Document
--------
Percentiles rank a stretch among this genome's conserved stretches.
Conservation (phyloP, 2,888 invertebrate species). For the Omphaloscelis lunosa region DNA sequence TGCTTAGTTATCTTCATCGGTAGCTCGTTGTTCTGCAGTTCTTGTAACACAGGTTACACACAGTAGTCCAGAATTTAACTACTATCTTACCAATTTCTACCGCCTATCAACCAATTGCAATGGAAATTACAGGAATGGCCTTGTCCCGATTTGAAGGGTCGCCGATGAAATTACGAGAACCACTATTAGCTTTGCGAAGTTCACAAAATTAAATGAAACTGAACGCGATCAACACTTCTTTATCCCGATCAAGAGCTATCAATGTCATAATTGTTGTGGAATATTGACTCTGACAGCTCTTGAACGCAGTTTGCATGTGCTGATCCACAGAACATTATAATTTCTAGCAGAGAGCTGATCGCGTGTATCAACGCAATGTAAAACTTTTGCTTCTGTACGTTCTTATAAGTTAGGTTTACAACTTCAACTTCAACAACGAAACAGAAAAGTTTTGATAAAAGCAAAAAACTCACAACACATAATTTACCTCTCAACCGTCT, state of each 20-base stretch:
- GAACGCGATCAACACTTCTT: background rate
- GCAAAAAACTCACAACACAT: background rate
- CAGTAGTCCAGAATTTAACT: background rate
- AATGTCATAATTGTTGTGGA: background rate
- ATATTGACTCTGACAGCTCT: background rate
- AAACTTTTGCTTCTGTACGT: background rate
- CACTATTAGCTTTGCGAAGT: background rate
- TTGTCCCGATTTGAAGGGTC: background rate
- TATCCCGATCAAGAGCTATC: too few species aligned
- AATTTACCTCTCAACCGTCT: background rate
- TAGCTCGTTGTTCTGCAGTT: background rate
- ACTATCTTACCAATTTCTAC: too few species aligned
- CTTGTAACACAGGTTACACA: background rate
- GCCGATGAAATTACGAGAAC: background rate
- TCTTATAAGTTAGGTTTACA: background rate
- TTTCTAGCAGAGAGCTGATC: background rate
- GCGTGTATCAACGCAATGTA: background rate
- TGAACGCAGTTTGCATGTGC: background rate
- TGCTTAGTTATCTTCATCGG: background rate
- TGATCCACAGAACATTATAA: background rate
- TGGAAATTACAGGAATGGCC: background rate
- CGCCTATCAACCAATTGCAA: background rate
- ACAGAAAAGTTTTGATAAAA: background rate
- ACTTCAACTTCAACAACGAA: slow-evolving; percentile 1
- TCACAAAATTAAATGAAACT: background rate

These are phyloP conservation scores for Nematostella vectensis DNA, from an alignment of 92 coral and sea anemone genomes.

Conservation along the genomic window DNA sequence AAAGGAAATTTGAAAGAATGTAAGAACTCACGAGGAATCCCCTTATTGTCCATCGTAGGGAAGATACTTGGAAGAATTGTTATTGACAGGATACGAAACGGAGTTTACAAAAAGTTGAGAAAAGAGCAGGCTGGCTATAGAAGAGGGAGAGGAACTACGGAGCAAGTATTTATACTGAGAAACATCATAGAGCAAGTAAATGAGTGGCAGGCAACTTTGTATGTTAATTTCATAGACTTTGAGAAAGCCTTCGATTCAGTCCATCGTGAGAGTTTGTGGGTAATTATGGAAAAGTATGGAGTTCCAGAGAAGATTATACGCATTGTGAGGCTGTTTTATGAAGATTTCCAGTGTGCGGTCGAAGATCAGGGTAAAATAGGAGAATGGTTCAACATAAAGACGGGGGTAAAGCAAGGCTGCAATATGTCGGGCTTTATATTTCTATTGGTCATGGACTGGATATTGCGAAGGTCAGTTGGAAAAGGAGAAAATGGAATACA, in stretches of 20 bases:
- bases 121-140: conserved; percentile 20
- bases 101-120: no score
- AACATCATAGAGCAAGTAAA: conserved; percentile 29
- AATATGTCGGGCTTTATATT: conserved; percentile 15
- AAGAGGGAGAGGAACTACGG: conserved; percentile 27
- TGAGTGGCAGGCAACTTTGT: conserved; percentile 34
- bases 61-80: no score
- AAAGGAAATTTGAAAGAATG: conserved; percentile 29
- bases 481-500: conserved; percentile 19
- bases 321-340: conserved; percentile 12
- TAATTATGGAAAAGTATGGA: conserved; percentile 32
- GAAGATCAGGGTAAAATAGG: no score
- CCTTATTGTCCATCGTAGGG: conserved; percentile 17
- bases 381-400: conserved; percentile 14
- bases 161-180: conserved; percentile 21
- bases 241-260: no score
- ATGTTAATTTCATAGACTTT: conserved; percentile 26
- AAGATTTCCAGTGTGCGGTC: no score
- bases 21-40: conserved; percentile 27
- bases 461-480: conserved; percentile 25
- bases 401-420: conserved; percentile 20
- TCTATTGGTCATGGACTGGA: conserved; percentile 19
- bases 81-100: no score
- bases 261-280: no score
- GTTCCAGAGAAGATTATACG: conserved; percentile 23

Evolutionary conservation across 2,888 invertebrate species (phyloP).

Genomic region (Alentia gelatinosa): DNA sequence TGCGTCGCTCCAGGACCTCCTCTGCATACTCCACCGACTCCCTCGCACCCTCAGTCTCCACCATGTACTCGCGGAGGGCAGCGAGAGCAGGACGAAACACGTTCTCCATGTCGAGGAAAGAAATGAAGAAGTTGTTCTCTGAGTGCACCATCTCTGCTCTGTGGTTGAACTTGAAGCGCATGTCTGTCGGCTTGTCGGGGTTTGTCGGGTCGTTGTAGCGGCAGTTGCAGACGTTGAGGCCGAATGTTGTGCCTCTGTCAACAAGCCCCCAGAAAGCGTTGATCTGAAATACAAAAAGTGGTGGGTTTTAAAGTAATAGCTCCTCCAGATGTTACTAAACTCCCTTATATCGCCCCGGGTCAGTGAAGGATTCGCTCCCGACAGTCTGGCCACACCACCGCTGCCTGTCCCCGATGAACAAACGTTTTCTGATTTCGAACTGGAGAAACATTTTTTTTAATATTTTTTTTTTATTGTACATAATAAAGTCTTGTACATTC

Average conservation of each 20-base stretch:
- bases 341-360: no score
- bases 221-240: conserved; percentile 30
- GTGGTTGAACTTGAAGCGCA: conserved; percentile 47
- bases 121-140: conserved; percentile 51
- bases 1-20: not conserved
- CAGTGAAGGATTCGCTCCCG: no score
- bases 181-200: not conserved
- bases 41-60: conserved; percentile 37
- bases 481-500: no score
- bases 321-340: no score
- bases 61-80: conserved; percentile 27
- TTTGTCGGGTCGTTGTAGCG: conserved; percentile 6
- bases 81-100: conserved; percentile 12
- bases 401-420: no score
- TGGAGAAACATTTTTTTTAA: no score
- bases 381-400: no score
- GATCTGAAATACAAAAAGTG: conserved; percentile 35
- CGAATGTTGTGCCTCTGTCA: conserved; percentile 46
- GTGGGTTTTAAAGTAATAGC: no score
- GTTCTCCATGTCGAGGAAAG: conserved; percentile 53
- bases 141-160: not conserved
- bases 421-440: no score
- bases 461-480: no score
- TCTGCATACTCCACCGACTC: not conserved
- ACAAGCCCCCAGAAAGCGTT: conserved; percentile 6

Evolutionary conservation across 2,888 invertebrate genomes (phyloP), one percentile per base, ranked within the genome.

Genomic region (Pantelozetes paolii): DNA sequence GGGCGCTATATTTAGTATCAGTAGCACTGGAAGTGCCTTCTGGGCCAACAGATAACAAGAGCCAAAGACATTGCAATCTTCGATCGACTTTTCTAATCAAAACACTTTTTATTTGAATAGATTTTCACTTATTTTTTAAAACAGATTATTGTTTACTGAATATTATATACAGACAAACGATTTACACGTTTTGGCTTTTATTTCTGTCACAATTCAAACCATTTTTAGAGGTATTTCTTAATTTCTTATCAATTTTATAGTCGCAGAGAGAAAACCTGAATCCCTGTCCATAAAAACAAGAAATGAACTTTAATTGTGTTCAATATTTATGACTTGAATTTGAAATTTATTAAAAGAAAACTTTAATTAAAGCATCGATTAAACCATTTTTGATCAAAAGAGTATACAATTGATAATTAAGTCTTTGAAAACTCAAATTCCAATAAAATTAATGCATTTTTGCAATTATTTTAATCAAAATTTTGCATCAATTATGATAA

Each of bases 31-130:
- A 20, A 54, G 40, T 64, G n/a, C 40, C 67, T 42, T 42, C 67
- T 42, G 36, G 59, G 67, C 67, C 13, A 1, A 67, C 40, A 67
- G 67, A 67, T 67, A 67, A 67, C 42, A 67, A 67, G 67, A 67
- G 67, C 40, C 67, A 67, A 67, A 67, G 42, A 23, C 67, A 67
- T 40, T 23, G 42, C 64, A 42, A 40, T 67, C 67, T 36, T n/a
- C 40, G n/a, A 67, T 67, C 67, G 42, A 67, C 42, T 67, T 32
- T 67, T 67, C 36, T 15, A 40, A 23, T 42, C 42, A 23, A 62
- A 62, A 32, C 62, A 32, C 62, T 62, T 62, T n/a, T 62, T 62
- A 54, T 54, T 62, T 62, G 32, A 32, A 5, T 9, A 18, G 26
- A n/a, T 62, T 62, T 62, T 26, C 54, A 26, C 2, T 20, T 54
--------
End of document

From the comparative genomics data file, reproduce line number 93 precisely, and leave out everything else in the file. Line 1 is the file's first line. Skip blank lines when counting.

- A 62, A 32, C 62, A 32, C 62, T 62, T 62, T n/a, T 62, T 62